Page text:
Launch of new NCF report

You are invited to the launch of a major new report


Speakers Cornered : Twenty-first century Britain's culture of silence

by Oliver Wiseman

Monday 8th December 6.30 to 8pm

55 Tufton Street London SW1P 3QL

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What's happening to free speech?

Amongst the areas covered in this important report are:

Silence in Class: Free Speech on Campus

Artists Licensed: The Cowardice of the Art World

Still a Town Called Sue: England’s Flawed Libel Laws

No Joke: Regulating Online Speech

Jesus and Mo and Milton: Multiculturalism, religion and hatred

Oliver Wiseman is the assistant editor of Standpoint magazine. He is a graduate of the London School of Economics, where he read law.

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Submitted by peterwhittle on Mon, 2014-12-01 14:01.


You are invited to a private viewing of


Cityscapes: An exploration of urban landscapes

Austin Cole RBA: Prints of London, New York, Rome and Beijing

Edward Beale: Paintings of London

Claire Edwards: Paintings of London and France

Monday, 24th November 6.00pm to 8.30pm

55 Tufton Street, London SW1P 3QL

RSVP to Lynne Evans at

Cityscapes runs thereafter until December 10th and will be viewable by appointment


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Submitted by peterwhittle on Sat, 2014-11-15 19:10.


A Chelsea Pensioner walks among the ceramic poppies which form the Tower of London's commemoration of the beginning of World War One.


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Submitted by peterwhittle on Mon, 2014-08-04 16:25.

Pincher Martin

In the Times today, Geoff Brown gives a four-star review to Pincher Martin, the new one-act opera by Oliver Rudland

Chalk up one more British opera soaked in the wake of Peter Grimes. Sea sounds are everywhere: gulls crying, the waves’ rolling thunder, growlings from the ocean floor. There’s also the visual component: video footage of monster swells, exploding warships — all in aid of another uncomfortable story taken from a literary source, William Golding’s Pincher Martin.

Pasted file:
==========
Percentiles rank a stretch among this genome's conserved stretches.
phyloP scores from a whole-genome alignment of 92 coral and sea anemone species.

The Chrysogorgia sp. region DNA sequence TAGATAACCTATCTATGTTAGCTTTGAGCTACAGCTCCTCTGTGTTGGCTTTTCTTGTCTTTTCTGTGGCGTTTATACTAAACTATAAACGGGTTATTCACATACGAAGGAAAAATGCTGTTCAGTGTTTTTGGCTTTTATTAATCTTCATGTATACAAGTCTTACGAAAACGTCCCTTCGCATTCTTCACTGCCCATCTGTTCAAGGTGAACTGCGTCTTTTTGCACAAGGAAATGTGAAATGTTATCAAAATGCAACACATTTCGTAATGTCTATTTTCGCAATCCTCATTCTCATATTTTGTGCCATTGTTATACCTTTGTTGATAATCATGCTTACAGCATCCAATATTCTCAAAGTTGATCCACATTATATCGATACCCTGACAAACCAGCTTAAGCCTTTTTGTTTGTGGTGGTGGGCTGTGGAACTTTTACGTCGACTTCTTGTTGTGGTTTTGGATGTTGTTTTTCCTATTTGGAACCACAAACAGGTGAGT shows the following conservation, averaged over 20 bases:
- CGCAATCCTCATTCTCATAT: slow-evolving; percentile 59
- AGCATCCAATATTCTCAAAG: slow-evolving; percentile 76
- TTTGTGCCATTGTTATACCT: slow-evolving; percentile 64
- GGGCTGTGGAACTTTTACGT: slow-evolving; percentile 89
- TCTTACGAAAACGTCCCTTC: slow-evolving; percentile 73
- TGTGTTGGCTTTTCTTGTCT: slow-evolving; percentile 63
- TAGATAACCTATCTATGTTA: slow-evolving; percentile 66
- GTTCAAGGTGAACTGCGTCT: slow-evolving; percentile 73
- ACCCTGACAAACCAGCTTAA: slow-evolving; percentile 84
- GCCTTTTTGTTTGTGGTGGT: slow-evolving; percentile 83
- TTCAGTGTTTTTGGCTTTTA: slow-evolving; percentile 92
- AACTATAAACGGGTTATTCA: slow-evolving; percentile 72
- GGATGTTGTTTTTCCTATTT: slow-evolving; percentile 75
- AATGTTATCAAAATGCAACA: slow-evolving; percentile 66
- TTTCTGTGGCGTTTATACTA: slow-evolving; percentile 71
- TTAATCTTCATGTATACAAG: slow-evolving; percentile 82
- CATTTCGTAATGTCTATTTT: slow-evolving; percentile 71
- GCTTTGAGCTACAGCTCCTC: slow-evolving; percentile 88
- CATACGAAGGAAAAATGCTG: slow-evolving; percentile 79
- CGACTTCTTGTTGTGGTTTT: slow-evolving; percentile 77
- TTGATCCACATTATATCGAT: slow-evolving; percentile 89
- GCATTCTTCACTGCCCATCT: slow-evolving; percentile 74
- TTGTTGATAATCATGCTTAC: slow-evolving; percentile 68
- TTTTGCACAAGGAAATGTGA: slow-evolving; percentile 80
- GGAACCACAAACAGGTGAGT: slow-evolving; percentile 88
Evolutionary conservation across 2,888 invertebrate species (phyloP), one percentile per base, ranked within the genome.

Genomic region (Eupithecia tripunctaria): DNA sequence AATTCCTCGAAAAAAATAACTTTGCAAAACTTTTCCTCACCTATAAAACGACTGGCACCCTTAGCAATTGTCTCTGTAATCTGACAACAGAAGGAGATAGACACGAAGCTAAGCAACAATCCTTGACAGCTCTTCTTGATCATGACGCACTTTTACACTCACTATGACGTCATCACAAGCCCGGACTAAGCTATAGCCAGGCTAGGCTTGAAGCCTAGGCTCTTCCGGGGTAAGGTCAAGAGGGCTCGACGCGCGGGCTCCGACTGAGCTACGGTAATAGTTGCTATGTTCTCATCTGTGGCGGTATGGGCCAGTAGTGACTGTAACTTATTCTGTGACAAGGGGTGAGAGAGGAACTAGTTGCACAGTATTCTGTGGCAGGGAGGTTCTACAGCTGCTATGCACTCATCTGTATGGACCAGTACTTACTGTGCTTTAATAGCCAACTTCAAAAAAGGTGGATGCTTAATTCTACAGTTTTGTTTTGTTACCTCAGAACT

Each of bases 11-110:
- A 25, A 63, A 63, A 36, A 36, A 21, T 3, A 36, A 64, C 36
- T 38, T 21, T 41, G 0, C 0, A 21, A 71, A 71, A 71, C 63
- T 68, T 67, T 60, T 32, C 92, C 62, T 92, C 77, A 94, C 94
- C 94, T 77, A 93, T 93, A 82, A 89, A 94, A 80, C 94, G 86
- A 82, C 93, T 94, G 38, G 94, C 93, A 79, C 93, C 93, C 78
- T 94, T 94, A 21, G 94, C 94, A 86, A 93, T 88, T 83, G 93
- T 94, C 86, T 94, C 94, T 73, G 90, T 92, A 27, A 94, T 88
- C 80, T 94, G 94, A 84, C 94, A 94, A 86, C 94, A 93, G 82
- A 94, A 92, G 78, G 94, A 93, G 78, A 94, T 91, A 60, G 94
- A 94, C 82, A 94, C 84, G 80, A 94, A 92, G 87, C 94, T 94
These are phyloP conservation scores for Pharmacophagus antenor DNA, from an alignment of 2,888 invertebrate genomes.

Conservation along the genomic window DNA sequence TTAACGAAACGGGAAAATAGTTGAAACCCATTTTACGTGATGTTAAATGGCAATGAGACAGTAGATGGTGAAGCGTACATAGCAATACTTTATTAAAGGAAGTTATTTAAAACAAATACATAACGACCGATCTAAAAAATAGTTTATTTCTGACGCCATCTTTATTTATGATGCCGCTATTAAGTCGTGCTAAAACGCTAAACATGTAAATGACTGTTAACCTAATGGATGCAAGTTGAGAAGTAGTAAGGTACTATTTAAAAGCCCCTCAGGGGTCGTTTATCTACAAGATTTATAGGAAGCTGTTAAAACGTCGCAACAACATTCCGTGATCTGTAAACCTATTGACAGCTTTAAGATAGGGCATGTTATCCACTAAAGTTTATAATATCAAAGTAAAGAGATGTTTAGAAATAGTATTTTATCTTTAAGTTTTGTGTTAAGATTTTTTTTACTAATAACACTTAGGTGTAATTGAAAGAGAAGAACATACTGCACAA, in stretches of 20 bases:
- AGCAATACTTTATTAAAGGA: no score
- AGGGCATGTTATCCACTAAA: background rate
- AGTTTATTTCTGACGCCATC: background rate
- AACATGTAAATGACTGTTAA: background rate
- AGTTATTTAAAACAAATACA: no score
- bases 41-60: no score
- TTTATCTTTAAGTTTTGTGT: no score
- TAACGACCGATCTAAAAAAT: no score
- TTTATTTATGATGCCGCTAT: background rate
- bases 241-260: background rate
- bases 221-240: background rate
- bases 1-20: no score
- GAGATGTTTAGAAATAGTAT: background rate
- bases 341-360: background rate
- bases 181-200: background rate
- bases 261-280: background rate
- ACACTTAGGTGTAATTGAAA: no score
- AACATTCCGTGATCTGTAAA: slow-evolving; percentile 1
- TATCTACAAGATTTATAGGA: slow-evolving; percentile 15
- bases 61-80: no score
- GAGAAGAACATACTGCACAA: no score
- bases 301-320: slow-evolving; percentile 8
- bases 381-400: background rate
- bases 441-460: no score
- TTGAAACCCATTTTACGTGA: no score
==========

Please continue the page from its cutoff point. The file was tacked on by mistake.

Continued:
The composer Oliver Rudland, just over 30, took a gamble in wresting his third opera from an existential novel exploring the levels of consciousness in a torpedoed Royal Naval Volunteer Reserve in the Second World War; a novel, moreover, with much aqueous music in its prose. But the gamble paid off handsomely. This is an eloquent, succinct opera that creates much more pleasure than you’d imagine from the spectacle of an unlikeable egotist besieged by hallucinations on an Atlantic rock.

In the Royal College of Music’s Britten Theatre, the cast, it’s true, didn’t always make their words distinct. Yet the drama of the moment still drove us on. Britten’s direct influence popped up occasionally, as did John Adams: friendly visitors in a tonality-washed score that offered Miles Horner’s damaged hero and the figments of his mind plenty of lyrical ammunition. Indeed Colette Boushell sang so exquisitely that I wanted much more of her character, a peacetime victim of Martin’s jealousy and lust. In the pit, Mark Austin’s Faust Ensemble incisively handled Rudland’s individual scoring — string textures flecked with lone brass notes, percussion shivers and droplets of harp.

What a joy, too, to find music and film seamlessly integrated. I wasn’t so convinced of the rock encrustations creeping over scattered props: a perky green car, desk, a grandfather clock. But it didn’t much matter: in music and design, if not always in words, Pincher Martin pinched and gripped. This opera deserves to live.

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Submitted by peterwhittle on Wed, 2014-07-30 16:31.